Domestic violence continues to plague communities around the country and here in Western New York.

"We respond to the hospital whenever a victim of sexual or domestic violence presents in any Erie County emergency department. We generally work with, just from a hospital response alone, over 900 survivors," said Caitlin Powalski, the Crisis Services Advocate Program Director.

State Lawmakers have now passed legislation that they say will further protect survivors of domestic violence. The law includes the mandatory surrender of firearms after all domestic violence convictions and whenever a judge issues an order of protection.

“This will save lives. Fifty percent of all women in this country who are murdered are murdered by an intimate partner," said Flynn, (D) Erie County District Attorney.

The folks at Defensor Incorporated, who train people on how to use guns, say they support laws that limit access to weapons to people who are likely to be violent. But they say in this case, the law wasn't necessary.

"The 1996 federal Lautenberg Amendment actually already does what the governor's bill proposes to do. So it's interesting that there's a duplicative state law now put in place to do what's already done at the federal level," said Steve Felano, the Defensor Inc. Director of Partnerships.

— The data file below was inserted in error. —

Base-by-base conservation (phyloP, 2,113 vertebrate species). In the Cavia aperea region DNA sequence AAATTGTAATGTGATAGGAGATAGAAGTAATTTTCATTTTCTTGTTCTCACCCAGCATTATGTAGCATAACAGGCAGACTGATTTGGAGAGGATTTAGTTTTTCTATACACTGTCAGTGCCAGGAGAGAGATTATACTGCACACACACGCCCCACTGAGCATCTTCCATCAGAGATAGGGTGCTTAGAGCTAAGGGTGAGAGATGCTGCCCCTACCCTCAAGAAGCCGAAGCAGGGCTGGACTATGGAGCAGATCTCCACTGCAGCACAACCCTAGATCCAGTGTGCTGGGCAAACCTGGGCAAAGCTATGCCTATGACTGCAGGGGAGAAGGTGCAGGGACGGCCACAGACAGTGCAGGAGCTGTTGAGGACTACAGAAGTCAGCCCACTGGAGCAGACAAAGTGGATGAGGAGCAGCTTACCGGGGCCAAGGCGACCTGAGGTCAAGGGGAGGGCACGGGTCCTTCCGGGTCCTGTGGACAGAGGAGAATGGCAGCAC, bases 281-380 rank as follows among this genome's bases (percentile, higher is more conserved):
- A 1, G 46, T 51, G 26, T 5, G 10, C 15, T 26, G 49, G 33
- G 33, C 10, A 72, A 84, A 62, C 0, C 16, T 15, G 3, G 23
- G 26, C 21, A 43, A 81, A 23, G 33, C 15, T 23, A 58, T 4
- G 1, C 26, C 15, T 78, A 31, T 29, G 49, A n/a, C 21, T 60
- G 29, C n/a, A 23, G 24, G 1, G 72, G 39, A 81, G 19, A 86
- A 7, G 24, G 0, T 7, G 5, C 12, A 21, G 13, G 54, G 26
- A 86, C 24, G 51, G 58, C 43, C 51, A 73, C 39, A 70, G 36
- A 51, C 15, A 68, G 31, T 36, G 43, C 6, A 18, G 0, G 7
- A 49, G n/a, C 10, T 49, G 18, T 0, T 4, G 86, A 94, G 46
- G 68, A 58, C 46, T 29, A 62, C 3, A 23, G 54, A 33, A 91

David Ditullio, the Defensor Inc. chief operations officer added, "Some people on the gun rights side of it will argue that they're concerned over the chipping away of our second amendment. Where does that line get drawn. I think that line is drawn in our penal law system. So it's just making sure that we use that as a guideline."

The governor's office says the state law closes certain gaps — such as the so-called boyfriend loophole — where previously partners who were dating but didn't live together wouldn't have to give up their guns if convicted of certain offenses. And regardless of which side of the debate you're on, both sides agree that more needs to be done to curb domestic and sexual violence.

"I think more sharing of information, especially across judicial lines, so that information is available when there is a history of domestic violence," said Gregory White, director of the Catholic Charities domestic violence program for men.

Felano said, "We need to be focusing on consequences for those who don't upkeep those records to include those in the military capacity."

"I would love to see multidisciplinary responses at our medical, victim service levels, legislative levels, our law enforcement levels that we continue to believe survivors. We continue to create avenues for them to get help and we continue to hold perpetrators accountable," said Powalski.

The local 24-hour domestic violence hotline number is 716-862-4357.